From the Publisher
“A return ticket to Bridges of Madison County.” People
“Get out your box of tissues, and rid yourself of all distractions because once you pick up this book, you will not put it down...Fans of The Notebook by Nicholas Sparks will enjoy this book.” Booklist (starred review)
“Pratt's debut novel, like Casablanca, tugs at the heart and brings out the hankies. Sincere, heartfelt.” Kirkus Reviews
Publishers Weekly - Publisher's Weekly
On February 14, 1944, their first anniversary, Navy Lt. Neil Thomas bids his wife, Caroline, farewell at Union Station, Los Angeles. They never meet again. Before he can set eyes on the son born in his absence, Neil's fighter plane goes down in the Pacific. He is declared missing in action, but love never dies in this avowedly "inspirational" first novel from Utah executive Pratt. Each anniversary, Caroline returns to Union Station to await her husband. On their silver anniversary, two days after learning that Neil died a hero's death among Philippine partisans, she makes her final pilgrimage with supernaturally happy results. The telling of the story by Neil Jr., himself a lonely widower, to cynical reporter Susan Allison, spawns a parallel romance. Originally self-published, the novel is steeped in roses and friendly songbirds. Pieces of the puzzle fall thuddingly into place. Sentence fragments abound. The point of view shifts alarmingly. Yet the book's sincerity is palpable, and the war scenes add a little grit to its anodyne message: that love triumphs over death.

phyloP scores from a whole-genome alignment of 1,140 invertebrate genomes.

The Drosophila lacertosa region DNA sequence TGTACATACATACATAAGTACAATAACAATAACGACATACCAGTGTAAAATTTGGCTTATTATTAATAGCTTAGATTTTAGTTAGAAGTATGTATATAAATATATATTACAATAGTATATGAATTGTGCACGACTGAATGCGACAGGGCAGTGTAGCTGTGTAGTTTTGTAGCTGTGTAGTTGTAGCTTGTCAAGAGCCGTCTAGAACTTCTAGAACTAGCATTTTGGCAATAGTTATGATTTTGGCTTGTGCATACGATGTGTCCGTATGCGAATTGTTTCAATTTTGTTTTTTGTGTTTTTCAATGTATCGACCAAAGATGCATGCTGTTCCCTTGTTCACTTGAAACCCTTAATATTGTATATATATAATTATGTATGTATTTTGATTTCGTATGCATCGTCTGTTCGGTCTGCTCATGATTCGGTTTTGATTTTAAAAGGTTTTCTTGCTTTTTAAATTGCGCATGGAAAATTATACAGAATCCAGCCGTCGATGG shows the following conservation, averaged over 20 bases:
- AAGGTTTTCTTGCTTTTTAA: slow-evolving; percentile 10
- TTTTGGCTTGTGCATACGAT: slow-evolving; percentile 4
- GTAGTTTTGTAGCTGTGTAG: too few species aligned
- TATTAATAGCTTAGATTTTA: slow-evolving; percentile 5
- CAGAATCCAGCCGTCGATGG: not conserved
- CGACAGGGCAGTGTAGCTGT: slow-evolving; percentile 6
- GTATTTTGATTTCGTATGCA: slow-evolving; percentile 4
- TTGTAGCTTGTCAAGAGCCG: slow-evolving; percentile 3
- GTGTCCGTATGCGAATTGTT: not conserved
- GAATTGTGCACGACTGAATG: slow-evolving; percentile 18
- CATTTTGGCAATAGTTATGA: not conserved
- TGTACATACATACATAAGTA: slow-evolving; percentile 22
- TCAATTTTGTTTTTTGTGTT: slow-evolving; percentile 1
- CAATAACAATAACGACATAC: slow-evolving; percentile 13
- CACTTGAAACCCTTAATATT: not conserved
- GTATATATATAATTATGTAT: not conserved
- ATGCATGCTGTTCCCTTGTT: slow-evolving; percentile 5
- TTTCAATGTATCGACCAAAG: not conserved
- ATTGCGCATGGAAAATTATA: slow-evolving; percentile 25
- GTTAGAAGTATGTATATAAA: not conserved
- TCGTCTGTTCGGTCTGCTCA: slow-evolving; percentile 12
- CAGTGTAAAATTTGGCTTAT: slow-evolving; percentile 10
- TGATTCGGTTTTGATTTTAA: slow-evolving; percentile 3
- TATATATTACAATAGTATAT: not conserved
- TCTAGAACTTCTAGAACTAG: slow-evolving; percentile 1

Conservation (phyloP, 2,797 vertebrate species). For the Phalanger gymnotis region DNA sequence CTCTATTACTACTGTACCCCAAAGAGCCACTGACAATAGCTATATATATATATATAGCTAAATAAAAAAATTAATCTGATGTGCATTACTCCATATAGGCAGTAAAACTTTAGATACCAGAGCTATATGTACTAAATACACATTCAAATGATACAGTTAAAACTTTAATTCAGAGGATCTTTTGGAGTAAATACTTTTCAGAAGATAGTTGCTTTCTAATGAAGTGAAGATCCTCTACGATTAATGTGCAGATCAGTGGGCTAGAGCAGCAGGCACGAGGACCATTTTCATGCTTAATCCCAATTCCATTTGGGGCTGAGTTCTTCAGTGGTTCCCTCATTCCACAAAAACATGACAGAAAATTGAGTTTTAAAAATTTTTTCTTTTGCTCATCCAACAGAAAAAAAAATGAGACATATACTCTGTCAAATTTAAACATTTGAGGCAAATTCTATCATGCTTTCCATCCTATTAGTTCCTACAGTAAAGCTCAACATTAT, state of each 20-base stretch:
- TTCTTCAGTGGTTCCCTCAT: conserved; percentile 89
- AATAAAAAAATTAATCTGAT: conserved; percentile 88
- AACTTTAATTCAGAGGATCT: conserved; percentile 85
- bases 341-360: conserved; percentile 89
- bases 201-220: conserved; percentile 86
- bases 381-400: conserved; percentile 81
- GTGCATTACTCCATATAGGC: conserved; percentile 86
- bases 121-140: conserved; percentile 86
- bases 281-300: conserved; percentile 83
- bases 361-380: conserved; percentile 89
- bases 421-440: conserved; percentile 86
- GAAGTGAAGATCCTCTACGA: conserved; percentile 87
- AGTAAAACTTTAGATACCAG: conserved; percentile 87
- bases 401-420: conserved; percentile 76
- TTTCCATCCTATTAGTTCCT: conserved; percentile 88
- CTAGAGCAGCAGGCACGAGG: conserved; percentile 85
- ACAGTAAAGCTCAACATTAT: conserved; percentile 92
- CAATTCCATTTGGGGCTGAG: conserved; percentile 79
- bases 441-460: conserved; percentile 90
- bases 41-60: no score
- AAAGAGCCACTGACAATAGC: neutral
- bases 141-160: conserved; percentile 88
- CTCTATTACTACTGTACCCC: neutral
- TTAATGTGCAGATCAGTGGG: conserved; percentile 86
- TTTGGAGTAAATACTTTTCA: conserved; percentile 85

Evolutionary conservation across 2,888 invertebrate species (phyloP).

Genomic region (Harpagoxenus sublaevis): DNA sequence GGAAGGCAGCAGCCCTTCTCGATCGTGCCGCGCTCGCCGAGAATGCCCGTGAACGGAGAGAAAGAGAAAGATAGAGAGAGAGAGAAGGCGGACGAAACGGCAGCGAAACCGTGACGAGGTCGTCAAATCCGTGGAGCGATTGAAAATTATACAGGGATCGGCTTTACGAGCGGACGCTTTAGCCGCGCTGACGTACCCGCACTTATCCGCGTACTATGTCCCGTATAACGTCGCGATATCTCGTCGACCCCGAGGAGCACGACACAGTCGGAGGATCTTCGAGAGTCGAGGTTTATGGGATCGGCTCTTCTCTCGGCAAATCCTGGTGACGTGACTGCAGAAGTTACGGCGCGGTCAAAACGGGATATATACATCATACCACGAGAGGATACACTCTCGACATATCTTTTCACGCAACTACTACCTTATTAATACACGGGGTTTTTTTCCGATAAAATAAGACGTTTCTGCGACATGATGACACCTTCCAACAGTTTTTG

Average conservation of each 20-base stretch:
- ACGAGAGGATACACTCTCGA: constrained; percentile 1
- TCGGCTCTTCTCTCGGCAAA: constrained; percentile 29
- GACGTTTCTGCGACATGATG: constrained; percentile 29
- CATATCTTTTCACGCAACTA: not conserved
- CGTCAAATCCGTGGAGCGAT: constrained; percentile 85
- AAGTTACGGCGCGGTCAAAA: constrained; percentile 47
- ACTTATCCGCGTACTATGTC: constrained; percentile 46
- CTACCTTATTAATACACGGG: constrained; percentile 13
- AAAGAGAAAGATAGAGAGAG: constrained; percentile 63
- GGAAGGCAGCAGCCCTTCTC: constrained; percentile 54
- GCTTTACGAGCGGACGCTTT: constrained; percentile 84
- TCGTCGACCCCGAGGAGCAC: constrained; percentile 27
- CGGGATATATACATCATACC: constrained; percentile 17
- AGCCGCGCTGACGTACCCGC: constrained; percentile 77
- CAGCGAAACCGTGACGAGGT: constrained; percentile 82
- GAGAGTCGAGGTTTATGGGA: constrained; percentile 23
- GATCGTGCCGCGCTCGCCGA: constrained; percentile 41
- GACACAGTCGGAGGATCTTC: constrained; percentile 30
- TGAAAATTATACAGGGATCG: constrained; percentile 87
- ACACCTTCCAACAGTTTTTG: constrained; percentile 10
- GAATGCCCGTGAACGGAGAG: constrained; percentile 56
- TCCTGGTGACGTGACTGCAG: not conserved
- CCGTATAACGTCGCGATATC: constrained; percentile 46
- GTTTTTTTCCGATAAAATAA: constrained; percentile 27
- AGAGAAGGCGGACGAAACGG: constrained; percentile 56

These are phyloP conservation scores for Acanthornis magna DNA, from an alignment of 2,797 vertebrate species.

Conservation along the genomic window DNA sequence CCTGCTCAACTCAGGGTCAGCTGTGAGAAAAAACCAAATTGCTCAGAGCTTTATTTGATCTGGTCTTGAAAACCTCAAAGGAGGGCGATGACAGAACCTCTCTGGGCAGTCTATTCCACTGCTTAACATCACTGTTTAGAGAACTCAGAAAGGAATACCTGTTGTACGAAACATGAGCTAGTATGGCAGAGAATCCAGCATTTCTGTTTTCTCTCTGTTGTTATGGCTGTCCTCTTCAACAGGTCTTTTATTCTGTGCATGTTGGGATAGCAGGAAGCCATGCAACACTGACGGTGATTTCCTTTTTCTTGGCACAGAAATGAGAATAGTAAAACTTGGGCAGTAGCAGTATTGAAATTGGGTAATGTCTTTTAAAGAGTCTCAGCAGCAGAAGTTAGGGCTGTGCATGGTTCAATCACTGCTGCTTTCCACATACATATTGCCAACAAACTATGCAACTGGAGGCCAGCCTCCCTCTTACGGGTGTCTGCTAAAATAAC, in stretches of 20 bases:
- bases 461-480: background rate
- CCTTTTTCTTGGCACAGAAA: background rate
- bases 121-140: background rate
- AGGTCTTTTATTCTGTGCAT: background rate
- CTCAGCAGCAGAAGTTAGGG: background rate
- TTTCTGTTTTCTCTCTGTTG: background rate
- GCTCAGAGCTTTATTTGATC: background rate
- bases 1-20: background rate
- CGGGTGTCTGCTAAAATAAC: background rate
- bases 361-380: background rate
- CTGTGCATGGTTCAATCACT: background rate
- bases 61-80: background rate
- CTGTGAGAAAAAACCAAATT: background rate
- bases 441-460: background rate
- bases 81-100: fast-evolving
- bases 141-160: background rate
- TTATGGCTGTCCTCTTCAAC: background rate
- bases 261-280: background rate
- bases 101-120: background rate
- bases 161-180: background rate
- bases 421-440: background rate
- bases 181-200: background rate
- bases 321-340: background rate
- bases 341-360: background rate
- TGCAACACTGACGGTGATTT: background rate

Writer Neil Thomas Jr. wants to share his parents' love story with the world, and unenthusiastic TV reporter Susan Allison is given the "fluff" assignment. Unexpectedly intrigued, both by widower Thomas and his parents' story, Allison feels compelled to learn more about Lt. Neil Thomas Sr. and his wife, Caroline. The novel moves between 1944, with Lt. Thomas stationed in the Pacific and Caroline awaiting the birth of their child in Pasadena, and present-day California, where Susan and Neil Jr. fall in love as he describes events that took place 50 years ago. While the book would have benefited from tighter editing, the story is an interesting and moving one, and readers will be eager to learn how it all ends. Only the most cynical will feel that the word love is used a little too often. This sweet, nostalgic story is recommended for most public libraries. [Previewed in Prepub Alert, LJ 10/15/97.]Elizabeth Mellett, Brookline P.L., Mass.